Recovery was long and slow for me, and I had significant periods of pain and discomfort, in what seemed a very slow process. I lost significantly more weight, had difficultly eating, and was discharged with a surgical drain as I still had some problems at the site of the surgery.

12 weeks later, it had all healed, and I was recommended for a course of chemotherapy for six months. I had both Capecitabine (tablets) and Gemcitabine (intravenous), as part of a clinical trial: three weeks on, one week off.

The realisation of what I was going through suddenly hit me

These were dark days as I had temperature spikes and on more than one occasion, readmission into hospital. The first round passed like a breeze but then I became very anxious as the treatments went on and was referred to a counsellor, who helped me greatly. I think it was the realisation of what had just happened and what I was going through that suddenly hit me.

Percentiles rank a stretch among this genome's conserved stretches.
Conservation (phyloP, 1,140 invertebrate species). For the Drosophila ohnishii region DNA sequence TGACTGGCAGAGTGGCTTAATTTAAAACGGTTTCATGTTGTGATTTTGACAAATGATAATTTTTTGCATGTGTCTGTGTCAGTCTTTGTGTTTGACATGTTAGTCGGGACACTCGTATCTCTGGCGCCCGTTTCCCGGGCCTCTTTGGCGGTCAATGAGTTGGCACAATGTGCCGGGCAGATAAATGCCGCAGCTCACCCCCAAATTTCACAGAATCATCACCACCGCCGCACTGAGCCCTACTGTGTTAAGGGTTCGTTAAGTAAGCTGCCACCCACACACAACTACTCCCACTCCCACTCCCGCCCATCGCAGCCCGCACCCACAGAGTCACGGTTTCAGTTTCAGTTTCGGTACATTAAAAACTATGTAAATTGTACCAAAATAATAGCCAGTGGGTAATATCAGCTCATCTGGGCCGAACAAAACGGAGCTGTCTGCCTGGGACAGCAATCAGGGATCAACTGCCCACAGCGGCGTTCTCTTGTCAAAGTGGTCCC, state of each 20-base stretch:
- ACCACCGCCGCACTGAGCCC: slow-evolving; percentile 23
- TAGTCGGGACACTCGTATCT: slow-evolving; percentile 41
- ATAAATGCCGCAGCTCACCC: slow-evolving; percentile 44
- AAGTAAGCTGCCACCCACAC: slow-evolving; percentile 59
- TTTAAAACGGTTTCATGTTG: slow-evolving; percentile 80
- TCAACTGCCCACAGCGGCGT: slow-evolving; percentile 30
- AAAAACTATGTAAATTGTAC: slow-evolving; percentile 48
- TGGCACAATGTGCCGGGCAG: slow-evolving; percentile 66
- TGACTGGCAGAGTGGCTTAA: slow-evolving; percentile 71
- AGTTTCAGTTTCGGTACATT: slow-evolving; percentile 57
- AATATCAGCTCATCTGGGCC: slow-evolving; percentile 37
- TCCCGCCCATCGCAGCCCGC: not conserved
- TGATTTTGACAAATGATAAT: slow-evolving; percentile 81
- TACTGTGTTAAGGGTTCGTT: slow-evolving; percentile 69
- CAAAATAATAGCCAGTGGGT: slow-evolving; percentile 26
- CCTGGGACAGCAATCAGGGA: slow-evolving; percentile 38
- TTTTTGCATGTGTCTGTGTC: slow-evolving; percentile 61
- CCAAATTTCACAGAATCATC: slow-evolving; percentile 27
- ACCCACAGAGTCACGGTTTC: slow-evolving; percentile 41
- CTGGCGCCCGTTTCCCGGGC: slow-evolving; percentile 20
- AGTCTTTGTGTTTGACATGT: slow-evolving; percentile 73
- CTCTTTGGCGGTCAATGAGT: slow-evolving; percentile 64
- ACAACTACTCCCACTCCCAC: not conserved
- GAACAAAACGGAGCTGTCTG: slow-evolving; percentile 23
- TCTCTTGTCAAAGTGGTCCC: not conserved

I often felt sick, but wasn’t sick, my hair thinned, my hands and feet became very sore, but manageable with some magic emollient they gave me. My appetite was appalling! I had lost over 5 stone at my lowest point.

2 years on

2 years on and I am well! I have good and bad days as far as energy goes; some days I can’t seem to find the energy at all, other days I can do lots! I regained some significant weight and have maintained it. My oncologist is always thrilled if I put on weight! With the Creon tablets I can eat a good variety of foods, although I am constantly reminded that the ‘plumbing’ is no longer the same….so I get what is known as ‘Whipple attacks’, usually it feels like a spasm and the site of the surgery can still be tender some days. I am currently under a dietitian to see if they can stabilise my stomach and bowel…it’s a work in progress!

Emotionally, I fully appreciate how lucky I’ve been, and the experience has changed me for the better. I have found these real-life stories a great help to me, knowing what may be next and learning from those who’ve gone through this experience!

July 2020      

Read our information on the Whipple's procedure.

Read our information on chemotherapy, and the possible side effects.